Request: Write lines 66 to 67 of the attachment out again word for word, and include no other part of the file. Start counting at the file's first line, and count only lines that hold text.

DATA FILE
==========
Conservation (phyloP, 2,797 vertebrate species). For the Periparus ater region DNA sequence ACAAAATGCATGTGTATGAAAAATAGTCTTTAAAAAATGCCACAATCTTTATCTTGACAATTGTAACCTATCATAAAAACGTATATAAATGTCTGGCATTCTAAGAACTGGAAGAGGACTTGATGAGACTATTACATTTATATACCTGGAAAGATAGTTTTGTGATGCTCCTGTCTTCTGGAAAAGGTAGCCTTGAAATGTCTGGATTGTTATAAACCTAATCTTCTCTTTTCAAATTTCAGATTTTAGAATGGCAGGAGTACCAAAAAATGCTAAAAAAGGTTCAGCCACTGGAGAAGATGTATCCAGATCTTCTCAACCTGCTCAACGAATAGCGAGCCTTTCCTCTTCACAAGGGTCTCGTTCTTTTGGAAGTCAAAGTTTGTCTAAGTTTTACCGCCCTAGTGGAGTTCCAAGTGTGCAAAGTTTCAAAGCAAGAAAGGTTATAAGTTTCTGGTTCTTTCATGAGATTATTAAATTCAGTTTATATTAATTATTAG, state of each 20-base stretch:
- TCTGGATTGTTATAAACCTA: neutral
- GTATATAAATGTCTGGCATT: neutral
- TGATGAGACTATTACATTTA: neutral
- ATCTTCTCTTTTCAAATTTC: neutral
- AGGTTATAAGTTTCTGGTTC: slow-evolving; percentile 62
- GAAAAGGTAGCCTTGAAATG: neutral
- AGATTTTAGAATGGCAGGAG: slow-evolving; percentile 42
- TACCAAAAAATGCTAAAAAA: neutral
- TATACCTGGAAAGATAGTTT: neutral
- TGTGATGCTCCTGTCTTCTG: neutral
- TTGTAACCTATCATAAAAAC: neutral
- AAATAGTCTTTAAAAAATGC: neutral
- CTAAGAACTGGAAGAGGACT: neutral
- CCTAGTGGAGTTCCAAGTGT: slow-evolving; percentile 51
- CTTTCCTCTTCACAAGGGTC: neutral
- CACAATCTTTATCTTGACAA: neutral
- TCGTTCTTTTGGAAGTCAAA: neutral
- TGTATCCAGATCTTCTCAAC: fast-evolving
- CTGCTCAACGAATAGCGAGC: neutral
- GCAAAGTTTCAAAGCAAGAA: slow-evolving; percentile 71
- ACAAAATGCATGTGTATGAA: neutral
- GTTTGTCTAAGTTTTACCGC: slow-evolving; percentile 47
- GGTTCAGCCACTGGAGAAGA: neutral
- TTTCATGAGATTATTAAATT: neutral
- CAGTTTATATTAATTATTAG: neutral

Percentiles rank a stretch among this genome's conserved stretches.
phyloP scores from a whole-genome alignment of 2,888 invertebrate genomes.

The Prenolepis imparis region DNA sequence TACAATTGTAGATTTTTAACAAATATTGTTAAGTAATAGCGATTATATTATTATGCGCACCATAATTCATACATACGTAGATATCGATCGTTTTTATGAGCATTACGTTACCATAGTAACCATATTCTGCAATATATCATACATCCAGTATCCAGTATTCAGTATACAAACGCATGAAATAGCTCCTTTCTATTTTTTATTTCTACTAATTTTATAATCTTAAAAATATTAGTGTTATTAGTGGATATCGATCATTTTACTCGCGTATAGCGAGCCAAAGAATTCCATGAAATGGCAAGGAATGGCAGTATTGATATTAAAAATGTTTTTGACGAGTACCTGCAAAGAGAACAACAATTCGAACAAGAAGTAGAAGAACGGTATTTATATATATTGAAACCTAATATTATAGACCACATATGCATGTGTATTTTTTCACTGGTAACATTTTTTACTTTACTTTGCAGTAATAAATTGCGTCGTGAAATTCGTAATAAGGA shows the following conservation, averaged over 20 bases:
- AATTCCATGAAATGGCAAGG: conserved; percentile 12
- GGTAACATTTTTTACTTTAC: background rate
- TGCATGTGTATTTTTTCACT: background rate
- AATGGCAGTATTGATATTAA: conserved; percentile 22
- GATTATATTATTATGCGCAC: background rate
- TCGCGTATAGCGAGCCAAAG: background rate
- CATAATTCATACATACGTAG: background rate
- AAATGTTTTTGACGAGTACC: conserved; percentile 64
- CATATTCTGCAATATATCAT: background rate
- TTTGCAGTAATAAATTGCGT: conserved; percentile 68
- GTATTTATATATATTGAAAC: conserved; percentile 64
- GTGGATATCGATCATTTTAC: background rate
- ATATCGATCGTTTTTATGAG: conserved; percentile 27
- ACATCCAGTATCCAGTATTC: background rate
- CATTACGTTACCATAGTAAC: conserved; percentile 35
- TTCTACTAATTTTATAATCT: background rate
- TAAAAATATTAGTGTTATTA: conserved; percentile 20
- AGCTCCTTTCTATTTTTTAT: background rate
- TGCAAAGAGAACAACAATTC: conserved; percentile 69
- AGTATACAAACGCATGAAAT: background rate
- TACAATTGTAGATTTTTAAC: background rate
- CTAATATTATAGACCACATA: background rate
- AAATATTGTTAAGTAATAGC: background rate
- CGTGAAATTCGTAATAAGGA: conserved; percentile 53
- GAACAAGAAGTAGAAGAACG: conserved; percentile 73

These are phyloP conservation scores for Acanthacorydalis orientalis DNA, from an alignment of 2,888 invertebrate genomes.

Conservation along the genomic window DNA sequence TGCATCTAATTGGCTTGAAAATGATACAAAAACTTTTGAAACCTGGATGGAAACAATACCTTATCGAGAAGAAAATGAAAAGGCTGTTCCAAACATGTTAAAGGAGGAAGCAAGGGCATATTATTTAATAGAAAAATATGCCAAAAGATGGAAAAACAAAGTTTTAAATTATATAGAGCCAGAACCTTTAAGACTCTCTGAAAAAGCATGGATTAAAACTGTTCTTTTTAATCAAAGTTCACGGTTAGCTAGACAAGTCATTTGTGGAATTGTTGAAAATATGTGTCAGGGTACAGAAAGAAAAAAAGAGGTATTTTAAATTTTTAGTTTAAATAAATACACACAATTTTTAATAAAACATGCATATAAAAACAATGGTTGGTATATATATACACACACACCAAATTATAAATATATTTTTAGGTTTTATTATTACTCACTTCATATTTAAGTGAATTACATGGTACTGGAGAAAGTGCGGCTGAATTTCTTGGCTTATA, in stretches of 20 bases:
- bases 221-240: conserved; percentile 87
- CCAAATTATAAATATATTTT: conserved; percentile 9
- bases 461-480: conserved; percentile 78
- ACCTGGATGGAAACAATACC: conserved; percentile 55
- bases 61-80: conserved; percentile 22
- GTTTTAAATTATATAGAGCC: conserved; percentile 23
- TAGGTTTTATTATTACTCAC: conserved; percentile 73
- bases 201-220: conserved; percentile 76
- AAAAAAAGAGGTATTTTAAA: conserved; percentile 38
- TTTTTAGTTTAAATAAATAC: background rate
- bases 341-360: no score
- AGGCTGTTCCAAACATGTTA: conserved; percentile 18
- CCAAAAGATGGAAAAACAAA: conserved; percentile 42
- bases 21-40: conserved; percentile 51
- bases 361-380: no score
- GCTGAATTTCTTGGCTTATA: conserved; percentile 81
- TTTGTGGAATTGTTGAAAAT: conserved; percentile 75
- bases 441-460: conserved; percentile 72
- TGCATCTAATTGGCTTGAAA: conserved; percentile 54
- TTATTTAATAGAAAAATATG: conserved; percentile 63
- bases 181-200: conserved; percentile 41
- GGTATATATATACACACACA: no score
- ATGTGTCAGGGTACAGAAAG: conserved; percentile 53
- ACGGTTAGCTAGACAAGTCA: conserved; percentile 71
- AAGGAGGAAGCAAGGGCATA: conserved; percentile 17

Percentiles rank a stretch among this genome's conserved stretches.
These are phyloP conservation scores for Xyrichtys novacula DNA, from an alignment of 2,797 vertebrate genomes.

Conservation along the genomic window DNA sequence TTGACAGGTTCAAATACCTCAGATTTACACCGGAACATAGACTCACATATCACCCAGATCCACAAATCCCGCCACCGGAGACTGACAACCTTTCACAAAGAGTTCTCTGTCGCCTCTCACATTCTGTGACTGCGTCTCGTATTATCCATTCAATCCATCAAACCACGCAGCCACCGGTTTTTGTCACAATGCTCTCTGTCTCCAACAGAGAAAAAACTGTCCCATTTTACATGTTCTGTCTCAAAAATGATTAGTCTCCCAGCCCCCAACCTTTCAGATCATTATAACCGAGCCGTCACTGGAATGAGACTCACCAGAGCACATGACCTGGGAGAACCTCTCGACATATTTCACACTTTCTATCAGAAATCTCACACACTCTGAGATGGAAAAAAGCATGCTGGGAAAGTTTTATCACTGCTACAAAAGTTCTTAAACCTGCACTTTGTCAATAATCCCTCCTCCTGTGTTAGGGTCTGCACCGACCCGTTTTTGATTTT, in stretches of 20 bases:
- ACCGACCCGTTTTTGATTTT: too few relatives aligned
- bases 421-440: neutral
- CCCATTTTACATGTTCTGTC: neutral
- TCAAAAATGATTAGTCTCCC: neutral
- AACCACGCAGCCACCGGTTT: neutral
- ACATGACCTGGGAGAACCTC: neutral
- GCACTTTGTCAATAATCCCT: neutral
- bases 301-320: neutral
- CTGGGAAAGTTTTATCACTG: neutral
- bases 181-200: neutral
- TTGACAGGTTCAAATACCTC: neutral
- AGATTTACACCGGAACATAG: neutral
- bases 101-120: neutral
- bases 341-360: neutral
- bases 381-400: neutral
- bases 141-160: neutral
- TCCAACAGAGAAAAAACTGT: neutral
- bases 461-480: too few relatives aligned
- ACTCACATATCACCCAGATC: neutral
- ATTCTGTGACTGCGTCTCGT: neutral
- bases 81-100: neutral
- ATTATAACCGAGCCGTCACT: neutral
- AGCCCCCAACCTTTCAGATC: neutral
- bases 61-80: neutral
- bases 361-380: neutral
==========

- TTTTTAGTTTAAATAAATAC: background rate
- bases 341-360: no score